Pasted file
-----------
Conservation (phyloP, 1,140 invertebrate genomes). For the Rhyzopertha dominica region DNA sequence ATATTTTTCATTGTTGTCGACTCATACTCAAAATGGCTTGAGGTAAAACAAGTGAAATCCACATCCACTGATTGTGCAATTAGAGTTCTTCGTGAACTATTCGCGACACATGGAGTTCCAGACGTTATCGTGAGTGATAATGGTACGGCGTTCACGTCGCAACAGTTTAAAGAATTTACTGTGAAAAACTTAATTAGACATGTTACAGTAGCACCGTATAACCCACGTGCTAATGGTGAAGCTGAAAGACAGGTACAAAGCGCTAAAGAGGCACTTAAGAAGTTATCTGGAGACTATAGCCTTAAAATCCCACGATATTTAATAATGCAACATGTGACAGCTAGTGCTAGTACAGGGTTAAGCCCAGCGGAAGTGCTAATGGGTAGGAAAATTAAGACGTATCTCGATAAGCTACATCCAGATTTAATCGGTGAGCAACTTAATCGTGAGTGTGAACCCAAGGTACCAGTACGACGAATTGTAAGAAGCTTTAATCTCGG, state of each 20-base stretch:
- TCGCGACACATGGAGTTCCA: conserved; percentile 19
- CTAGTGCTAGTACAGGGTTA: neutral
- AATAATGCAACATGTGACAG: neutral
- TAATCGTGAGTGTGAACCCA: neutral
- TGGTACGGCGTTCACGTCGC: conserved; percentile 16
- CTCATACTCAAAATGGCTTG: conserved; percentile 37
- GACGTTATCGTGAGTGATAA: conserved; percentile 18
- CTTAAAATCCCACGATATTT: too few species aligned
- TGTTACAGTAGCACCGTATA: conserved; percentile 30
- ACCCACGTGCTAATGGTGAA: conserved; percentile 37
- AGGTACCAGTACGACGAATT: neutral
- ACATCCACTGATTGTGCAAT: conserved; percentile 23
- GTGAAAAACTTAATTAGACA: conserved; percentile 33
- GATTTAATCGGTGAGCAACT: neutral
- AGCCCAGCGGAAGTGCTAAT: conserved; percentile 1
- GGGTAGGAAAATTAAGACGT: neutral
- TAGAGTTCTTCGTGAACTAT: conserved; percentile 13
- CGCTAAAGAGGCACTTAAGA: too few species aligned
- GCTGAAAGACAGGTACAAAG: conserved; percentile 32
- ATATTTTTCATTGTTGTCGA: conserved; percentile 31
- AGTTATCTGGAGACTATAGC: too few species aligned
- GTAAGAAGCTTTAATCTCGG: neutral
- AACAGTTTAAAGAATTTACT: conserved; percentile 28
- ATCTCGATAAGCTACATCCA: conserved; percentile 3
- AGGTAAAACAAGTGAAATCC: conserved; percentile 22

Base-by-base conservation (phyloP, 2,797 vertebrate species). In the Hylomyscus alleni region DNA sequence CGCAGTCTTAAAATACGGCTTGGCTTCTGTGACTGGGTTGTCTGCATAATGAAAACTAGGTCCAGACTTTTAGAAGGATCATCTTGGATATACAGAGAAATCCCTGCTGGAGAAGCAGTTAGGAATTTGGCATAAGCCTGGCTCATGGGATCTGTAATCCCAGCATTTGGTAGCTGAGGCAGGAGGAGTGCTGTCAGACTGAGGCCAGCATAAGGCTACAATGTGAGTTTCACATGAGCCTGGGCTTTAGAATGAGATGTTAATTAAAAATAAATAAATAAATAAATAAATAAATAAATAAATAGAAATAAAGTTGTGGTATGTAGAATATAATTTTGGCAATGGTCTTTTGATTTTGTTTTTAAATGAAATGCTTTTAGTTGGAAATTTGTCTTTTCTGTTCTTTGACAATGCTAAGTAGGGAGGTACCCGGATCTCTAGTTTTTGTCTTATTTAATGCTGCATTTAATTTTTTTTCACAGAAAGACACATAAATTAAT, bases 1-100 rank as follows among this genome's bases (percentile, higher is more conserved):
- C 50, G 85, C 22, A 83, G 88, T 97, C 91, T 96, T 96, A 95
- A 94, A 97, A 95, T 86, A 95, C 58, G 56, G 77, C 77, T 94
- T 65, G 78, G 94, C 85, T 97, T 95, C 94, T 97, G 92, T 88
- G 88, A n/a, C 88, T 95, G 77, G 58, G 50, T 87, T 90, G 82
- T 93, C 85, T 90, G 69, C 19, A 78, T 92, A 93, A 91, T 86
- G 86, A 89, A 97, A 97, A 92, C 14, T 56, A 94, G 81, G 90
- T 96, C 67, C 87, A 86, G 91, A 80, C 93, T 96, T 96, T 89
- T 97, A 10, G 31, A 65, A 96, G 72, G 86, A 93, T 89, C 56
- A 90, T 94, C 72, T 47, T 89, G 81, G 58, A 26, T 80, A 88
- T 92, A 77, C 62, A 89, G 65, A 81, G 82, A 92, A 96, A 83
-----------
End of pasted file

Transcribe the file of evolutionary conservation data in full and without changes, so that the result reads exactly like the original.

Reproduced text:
Conservation (phyloP, 1,140 invertebrate genomes). For the Rhyzopertha dominica region DNA sequence ATATTTTTCATTGTTGTCGACTCATACTCAAAATGGCTTGAGGTAAAACAAGTGAAATCCACATCCACTGATTGTGCAATTAGAGTTCTTCGTGAACTATTCGCGACACATGGAGTTCCAGACGTTATCGTGAGTGATAATGGTACGGCGTTCACGTCGCAACAGTTTAAAGAATTTACTGTGAAAAACTTAATTAGACATGTTACAGTAGCACCGTATAACCCACGTGCTAATGGTGAAGCTGAAAGACAGGTACAAAGCGCTAAAGAGGCACTTAAGAAGTTATCTGGAGACTATAGCCTTAAAATCCCACGATATTTAATAATGCAACATGTGACAGCTAGTGCTAGTACAGGGTTAAGCCCAGCGGAAGTGCTAATGGGTAGGAAAATTAAGACGTATCTCGATAAGCTACATCCAGATTTAATCGGTGAGCAACTTAATCGTGAGTGTGAACCCAAGGTACCAGTACGACGAATTGTAAGAAGCTTTAATCTCGG, state of each 20-base stretch:
- TCGCGACACATGGAGTTCCA: conserved; percentile 19
- CTAGTGCTAGTACAGGGTTA: neutral
- AATAATGCAACATGTGACAG: neutral
- TAATCGTGAGTGTGAACCCA: neutral
- TGGTACGGCGTTCACGTCGC: conserved; percentile 16
- CTCATACTCAAAATGGCTTG: conserved; percentile 37
- GACGTTATCGTGAGTGATAA: conserved; percentile 18
- CTTAAAATCCCACGATATTT: too few species aligned
- TGTTACAGTAGCACCGTATA: conserved; percentile 30
- ACCCACGTGCTAATGGTGAA: conserved; percentile 37
- AGGTACCAGTACGACGAATT: neutral
- ACATCCACTGATTGTGCAAT: conserved; percentile 23
- GTGAAAAACTTAATTAGACA: conserved; percentile 33
- GATTTAATCGGTGAGCAACT: neutral
- AGCCCAGCGGAAGTGCTAAT: conserved; percentile 1
- GGGTAGGAAAATTAAGACGT: neutral
- TAGAGTTCTTCGTGAACTAT: conserved; percentile 13
- CGCTAAAGAGGCACTTAAGA: too few species aligned
- GCTGAAAGACAGGTACAAAG: conserved; percentile 32
- ATATTTTTCATTGTTGTCGA: conserved; percentile 31
- AGTTATCTGGAGACTATAGC: too few species aligned
- GTAAGAAGCTTTAATCTCGG: neutral
- AACAGTTTAAAGAATTTACT: conserved; percentile 28
- ATCTCGATAAGCTACATCCA: conserved; percentile 3
- AGGTAAAACAAGTGAAATCC: conserved; percentile 22

Base-by-base conservation (phyloP, 2,797 vertebrate species). In the Hylomyscus alleni region DNA sequence CGCAGTCTTAAAATACGGCTTGGCTTCTGTGACTGGGTTGTCTGCATAATGAAAACTAGGTCCAGACTTTTAGAAGGATCATCTTGGATATACAGAGAAATCCCTGCTGGAGAAGCAGTTAGGAATTTGGCATAAGCCTGGCTCATGGGATCTGTAATCCCAGCATTTGGTAGCTGAGGCAGGAGGAGTGCTGTCAGACTGAGGCCAGCATAAGGCTACAATGTGAGTTTCACATGAGCCTGGGCTTTAGAATGAGATGTTAATTAAAAATAAATAAATAAATAAATAAATAAATAAATAAATAGAAATAAAGTTGTGGTATGTAGAATATAATTTTGGCAATGGTCTTTTGATTTTGTTTTTAAATGAAATGCTTTTAGTTGGAAATTTGTCTTTTCTGTTCTTTGACAATGCTAAGTAGGGAGGTACCCGGATCTCTAGTTTTTGTCTTATTTAATGCTGCATTTAATTTTTTTTCACAGAAAGACACATAAATTAAT, bases 1-100 rank as follows among this genome's bases (percentile, higher is more conserved):
- C 50, G 85, C 22, A 83, G 88, T 97, C 91, T 96, T 96, A 95
- A 94, A 97, A 95, T 86, A 95, C 58, G 56, G 77, C 77, T 94
- T 65, G 78, G 94, C 85, T 97, T 95, C 94, T 97, G 92, T 88
- G 88, A n/a, C 88, T 95, G 77, G 58, G 50, T 87, T 90, G 82
- T 93, C 85, T 90, G 69, C 19, A 78, T 92, A 93, A 91, T 86
- G 86, A 89, A 97, A 97, A 92, C 14, T 56, A 94, G 81, G 90
- T 96, C 67, C 87, A 86, G 91, A 80, C 93, T 96, T 96, T 89
- T 97, A 10, G 31, A 65, A 96, G 72, G 86, A 93, T 89, C 56
- A 90, T 94, C 72, T 47, T 89, G 81, G 58, A 26, T 80, A 88
- T 92, A 77, C 62, A 89, G 65, A 81, G 82, A 92, A 96, A 83